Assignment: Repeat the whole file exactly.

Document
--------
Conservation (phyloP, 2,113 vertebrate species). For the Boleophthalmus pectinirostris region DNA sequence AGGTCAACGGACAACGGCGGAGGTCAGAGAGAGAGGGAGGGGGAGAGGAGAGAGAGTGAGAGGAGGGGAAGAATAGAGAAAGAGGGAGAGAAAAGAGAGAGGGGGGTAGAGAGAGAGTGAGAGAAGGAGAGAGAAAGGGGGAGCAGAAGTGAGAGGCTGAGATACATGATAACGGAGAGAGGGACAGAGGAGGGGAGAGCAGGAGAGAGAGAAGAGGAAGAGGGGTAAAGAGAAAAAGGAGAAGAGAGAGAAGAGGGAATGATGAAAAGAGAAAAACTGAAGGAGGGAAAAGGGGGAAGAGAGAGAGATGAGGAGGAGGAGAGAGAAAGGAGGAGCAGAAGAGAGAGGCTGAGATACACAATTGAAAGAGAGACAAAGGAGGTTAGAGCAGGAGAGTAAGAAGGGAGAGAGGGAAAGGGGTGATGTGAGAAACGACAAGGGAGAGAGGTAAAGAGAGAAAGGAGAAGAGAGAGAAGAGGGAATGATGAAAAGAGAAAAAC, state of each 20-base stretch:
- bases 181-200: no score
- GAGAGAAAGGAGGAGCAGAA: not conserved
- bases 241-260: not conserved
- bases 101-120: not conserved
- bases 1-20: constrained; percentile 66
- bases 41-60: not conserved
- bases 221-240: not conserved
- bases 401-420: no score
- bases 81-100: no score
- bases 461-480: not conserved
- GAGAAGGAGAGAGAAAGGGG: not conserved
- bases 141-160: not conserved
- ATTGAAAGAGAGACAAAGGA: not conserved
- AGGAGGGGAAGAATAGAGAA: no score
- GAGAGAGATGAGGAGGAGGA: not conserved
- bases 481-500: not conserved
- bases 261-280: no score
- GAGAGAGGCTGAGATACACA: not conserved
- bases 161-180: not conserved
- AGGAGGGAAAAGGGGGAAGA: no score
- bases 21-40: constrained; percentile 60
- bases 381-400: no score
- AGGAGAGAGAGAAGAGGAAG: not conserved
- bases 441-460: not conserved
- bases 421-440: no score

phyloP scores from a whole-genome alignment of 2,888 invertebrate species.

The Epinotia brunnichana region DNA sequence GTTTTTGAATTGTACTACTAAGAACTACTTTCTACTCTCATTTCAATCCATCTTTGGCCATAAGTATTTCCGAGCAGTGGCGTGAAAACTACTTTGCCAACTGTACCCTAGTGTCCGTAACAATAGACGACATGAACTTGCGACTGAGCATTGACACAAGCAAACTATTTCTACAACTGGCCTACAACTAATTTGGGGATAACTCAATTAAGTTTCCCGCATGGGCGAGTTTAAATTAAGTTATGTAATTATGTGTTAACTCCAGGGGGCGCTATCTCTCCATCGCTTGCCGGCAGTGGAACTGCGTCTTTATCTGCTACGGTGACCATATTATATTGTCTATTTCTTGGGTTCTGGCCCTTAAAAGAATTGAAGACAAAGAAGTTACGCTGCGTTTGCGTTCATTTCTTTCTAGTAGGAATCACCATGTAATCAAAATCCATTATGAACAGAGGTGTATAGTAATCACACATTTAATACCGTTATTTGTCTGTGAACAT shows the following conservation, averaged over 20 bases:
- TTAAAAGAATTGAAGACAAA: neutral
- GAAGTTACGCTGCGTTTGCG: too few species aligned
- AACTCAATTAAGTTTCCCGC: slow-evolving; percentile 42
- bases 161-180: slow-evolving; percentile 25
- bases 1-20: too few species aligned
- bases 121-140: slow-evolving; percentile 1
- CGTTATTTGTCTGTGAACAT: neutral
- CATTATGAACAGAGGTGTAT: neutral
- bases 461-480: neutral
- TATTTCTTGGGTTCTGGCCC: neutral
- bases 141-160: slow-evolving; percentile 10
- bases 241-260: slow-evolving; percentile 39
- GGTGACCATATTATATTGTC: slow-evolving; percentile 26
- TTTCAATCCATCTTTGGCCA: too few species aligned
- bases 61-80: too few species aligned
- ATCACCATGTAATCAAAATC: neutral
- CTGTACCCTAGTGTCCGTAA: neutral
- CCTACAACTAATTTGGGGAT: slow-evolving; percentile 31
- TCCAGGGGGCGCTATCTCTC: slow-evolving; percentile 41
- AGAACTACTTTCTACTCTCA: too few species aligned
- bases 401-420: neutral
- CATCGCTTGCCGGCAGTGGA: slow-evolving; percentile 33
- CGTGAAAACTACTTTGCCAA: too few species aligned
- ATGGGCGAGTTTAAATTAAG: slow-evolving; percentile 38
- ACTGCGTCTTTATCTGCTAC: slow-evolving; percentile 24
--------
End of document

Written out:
Conservation (phyloP, 2,113 vertebrate species). For the Boleophthalmus pectinirostris region DNA sequence AGGTCAACGGACAACGGCGGAGGTCAGAGAGAGAGGGAGGGGGAGAGGAGAGAGAGTGAGAGGAGGGGAAGAATAGAGAAAGAGGGAGAGAAAAGAGAGAGGGGGGTAGAGAGAGAGTGAGAGAAGGAGAGAGAAAGGGGGAGCAGAAGTGAGAGGCTGAGATACATGATAACGGAGAGAGGGACAGAGGAGGGGAGAGCAGGAGAGAGAGAAGAGGAAGAGGGGTAAAGAGAAAAAGGAGAAGAGAGAGAAGAGGGAATGATGAAAAGAGAAAAACTGAAGGAGGGAAAAGGGGGAAGAGAGAGAGATGAGGAGGAGGAGAGAGAAAGGAGGAGCAGAAGAGAGAGGCTGAGATACACAATTGAAAGAGAGACAAAGGAGGTTAGAGCAGGAGAGTAAGAAGGGAGAGAGGGAAAGGGGTGATGTGAGAAACGACAAGGGAGAGAGGTAAAGAGAGAAAGGAGAAGAGAGAGAAGAGGGAATGATGAAAAGAGAAAAAC, state of each 20-base stretch:
- bases 181-200: no score
- GAGAGAAAGGAGGAGCAGAA: not conserved
- bases 241-260: not conserved
- bases 101-120: not conserved
- bases 1-20: constrained; percentile 66
- bases 41-60: not conserved
- bases 221-240: not conserved
- bases 401-420: no score
- bases 81-100: no score
- bases 461-480: not conserved
- GAGAAGGAGAGAGAAAGGGG: not conserved
- bases 141-160: not conserved
- ATTGAAAGAGAGACAAAGGA: not conserved
- AGGAGGGGAAGAATAGAGAA: no score
- GAGAGAGATGAGGAGGAGGA: not conserved
- bases 481-500: not conserved
- bases 261-280: no score
- GAGAGAGGCTGAGATACACA: not conserved
- bases 161-180: not conserved
- AGGAGGGAAAAGGGGGAAGA: no score
- bases 21-40: constrained; percentile 60
- bases 381-400: no score
- AGGAGAGAGAGAAGAGGAAG: not conserved
- bases 441-460: not conserved
- bases 421-440: no score

phyloP scores from a whole-genome alignment of 2,888 invertebrate species.

The Epinotia brunnichana region DNA sequence GTTTTTGAATTGTACTACTAAGAACTACTTTCTACTCTCATTTCAATCCATCTTTGGCCATAAGTATTTCCGAGCAGTGGCGTGAAAACTACTTTGCCAACTGTACCCTAGTGTCCGTAACAATAGACGACATGAACTTGCGACTGAGCATTGACACAAGCAAACTATTTCTACAACTGGCCTACAACTAATTTGGGGATAACTCAATTAAGTTTCCCGCATGGGCGAGTTTAAATTAAGTTATGTAATTATGTGTTAACTCCAGGGGGCGCTATCTCTCCATCGCTTGCCGGCAGTGGAACTGCGTCTTTATCTGCTACGGTGACCATATTATATTGTCTATTTCTTGGGTTCTGGCCCTTAAAAGAATTGAAGACAAAGAAGTTACGCTGCGTTTGCGTTCATTTCTTTCTAGTAGGAATCACCATGTAATCAAAATCCATTATGAACAGAGGTGTATAGTAATCACACATTTAATACCGTTATTTGTCTGTGAACAT shows the following conservation, averaged over 20 bases:
- TTAAAAGAATTGAAGACAAA: neutral
- GAAGTTACGCTGCGTTTGCG: too few species aligned
- AACTCAATTAAGTTTCCCGC: slow-evolving; percentile 42
- bases 161-180: slow-evolving; percentile 25
- bases 1-20: too few species aligned
- bases 121-140: slow-evolving; percentile 1
- CGTTATTTGTCTGTGAACAT: neutral
- CATTATGAACAGAGGTGTAT: neutral
- bases 461-480: neutral
- TATTTCTTGGGTTCTGGCCC: neutral
- bases 141-160: slow-evolving; percentile 10
- bases 241-260: slow-evolving; percentile 39
- GGTGACCATATTATATTGTC: slow-evolving; percentile 26
- TTTCAATCCATCTTTGGCCA: too few species aligned
- bases 61-80: too few species aligned
- ATCACCATGTAATCAAAATC: neutral
- CTGTACCCTAGTGTCCGTAA: neutral
- CCTACAACTAATTTGGGGAT: slow-evolving; percentile 31
- TCCAGGGGGCGCTATCTCTC: slow-evolving; percentile 41
- AGAACTACTTTCTACTCTCA: too few species aligned
- bases 401-420: neutral
- CATCGCTTGCCGGCAGTGGA: slow-evolving; percentile 33
- CGTGAAAACTACTTTGCCAA: too few species aligned
- ATGGGCGAGTTTAAATTAAG: slow-evolving; percentile 38
- ACTGCGTCTTTATCTGCTAC: slow-evolving; percentile 24